In mid-August, the Yunnan-based blogger Dong Rubin revealed that a nearby factory in south-west China – Luliang Chemicals – had dumped 5,000 tonnes of toxic chromium tailings on a hillside in the township of Yuezhou. The resulting water pollution killed fish and livestock, endangered the drinking water of tens of millions of people and attracted widespread media attention across China.
Speaking to Guangzhou’s Yangcheng Evening News, Dong explained the impact of the pollution incident: “At its highest, the most toxic type of chromium, hexavalent chromium, was 2,000 times over the limit. Contaminated water was flowing directly into the Nanpan River, which feeds the Pearl River.” The Pearl River is an important source of drinking water for the downstream city of Guangzhou ….
Chromium pollution has a major impact on the environment and restoring contaminated soil is difficult. In the 1970s, both Japan and the United States saw serious incidents of chromium pollution, the most famous being the 1993 case in California contested by the environmental activist Erin Brockovich, which formed the basis for the film of the same name. Developed nations have invested in methods for treating chromium waste, but to little effect. According to the China Chemical Times, many nations have instead reduced their production capacity and companies have closed down due to environmental pressures – and instead imported chromium compounds from developing nations, such as China. That has lead to rapid growth in the sector in China over the last 10 years, including the increased stockpiling of chromium tailings.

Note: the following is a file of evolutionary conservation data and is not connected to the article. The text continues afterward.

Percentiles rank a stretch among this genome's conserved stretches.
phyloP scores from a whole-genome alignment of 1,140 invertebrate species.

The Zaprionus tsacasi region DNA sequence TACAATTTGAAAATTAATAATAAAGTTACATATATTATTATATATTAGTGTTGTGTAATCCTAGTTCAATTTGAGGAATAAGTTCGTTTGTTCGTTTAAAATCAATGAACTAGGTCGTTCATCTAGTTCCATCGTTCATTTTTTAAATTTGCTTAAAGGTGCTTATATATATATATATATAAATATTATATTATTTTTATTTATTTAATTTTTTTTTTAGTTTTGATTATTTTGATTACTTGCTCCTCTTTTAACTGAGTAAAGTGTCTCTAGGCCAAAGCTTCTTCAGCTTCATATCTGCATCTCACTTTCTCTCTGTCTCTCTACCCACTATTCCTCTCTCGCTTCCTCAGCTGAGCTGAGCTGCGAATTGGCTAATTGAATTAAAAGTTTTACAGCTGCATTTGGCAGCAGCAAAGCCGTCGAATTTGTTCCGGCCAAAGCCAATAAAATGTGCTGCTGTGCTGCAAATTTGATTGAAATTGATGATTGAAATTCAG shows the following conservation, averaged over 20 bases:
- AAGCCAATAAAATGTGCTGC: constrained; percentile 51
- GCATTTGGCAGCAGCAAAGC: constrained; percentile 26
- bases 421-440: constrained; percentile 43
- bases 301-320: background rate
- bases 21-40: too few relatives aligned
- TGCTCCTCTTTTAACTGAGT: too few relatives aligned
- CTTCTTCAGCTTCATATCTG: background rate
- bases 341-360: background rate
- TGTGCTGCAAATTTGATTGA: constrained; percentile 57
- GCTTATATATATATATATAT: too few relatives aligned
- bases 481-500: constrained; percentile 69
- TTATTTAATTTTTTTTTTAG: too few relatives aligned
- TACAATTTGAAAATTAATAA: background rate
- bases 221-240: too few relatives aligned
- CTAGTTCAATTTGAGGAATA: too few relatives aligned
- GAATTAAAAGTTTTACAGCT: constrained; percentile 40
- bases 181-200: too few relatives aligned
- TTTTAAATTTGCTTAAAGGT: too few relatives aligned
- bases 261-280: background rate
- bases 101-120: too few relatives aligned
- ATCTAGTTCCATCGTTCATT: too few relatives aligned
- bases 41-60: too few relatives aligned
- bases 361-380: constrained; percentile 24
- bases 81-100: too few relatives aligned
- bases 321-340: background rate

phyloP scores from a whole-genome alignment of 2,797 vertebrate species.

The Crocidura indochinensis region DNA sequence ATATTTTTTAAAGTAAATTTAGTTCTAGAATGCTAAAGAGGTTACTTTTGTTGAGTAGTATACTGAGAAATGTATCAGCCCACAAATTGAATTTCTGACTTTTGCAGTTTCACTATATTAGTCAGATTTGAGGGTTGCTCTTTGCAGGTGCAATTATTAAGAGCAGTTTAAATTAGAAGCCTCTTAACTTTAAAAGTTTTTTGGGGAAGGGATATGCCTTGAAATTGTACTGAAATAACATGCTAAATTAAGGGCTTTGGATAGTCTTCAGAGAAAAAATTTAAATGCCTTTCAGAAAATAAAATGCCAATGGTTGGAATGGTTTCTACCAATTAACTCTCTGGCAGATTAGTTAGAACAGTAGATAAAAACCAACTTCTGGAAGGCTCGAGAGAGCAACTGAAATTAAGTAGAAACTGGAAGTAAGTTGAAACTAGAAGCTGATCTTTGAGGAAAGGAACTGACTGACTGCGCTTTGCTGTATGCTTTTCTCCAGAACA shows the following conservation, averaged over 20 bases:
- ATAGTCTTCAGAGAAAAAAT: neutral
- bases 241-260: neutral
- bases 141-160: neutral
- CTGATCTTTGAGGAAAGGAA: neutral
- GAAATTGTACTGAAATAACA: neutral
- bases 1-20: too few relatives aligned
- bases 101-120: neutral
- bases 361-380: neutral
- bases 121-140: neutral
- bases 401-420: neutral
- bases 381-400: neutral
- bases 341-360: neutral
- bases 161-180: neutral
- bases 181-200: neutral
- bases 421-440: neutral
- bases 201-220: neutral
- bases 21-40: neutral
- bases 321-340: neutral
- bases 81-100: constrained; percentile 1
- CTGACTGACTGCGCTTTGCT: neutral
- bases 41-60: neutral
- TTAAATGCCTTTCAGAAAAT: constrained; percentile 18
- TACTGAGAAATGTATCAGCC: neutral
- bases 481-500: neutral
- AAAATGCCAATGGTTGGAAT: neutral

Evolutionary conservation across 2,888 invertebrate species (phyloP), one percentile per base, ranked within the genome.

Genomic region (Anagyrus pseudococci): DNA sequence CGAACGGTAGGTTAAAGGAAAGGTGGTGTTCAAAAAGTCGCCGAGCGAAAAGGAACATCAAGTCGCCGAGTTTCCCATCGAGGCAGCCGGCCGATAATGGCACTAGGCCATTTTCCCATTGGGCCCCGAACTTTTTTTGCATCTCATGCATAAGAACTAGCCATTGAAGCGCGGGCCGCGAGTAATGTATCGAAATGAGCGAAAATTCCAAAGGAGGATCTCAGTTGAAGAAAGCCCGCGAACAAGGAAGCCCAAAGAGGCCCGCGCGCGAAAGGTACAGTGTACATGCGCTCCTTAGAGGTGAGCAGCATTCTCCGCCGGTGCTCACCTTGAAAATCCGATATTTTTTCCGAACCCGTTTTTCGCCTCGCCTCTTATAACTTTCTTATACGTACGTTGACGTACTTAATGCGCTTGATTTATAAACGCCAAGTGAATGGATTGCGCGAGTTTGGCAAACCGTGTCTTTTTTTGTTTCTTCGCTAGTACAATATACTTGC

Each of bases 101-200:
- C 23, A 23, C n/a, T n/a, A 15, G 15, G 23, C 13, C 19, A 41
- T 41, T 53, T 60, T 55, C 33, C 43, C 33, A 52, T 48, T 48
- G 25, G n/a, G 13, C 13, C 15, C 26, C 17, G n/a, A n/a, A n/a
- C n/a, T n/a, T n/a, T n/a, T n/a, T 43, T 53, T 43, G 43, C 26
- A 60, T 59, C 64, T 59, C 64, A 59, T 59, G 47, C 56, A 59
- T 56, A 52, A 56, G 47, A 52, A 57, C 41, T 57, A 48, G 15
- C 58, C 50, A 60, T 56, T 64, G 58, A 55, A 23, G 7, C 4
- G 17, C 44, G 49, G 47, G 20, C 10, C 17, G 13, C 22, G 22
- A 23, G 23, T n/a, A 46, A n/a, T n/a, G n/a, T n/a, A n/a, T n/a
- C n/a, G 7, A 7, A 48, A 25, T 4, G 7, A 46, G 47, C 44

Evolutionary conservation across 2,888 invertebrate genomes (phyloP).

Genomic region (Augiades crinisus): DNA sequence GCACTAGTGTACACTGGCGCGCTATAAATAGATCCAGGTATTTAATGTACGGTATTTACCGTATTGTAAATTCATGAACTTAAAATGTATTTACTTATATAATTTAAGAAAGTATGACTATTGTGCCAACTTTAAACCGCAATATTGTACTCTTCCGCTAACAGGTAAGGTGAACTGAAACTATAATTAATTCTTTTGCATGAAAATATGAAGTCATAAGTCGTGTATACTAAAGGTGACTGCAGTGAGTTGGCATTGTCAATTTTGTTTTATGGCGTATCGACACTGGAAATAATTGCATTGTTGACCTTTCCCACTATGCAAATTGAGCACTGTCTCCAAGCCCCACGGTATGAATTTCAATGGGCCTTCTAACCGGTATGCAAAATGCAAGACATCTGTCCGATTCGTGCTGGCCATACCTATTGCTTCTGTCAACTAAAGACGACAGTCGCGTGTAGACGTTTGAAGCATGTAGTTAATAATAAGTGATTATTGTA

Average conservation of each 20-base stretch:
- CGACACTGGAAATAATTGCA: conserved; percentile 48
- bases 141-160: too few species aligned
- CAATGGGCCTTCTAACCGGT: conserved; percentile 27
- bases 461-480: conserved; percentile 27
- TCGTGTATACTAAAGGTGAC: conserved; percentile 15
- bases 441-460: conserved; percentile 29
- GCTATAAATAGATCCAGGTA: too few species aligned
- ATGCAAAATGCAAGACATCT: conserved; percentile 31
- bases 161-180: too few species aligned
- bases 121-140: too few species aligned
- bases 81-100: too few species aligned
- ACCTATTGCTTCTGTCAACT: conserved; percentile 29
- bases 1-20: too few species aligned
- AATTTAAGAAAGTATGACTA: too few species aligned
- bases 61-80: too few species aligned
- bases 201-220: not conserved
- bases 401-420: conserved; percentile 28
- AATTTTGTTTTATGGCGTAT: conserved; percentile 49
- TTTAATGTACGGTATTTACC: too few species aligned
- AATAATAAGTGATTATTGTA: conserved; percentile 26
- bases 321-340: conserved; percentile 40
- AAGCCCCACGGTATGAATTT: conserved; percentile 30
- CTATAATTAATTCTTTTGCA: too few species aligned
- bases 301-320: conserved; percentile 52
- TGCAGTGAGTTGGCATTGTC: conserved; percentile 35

See also Paul Mooney’s ‘Dangerous Elements: Heavy Metal Pollution in China‘, via CDT.
Source: On Yunnan’s chromium trail – chinadialogue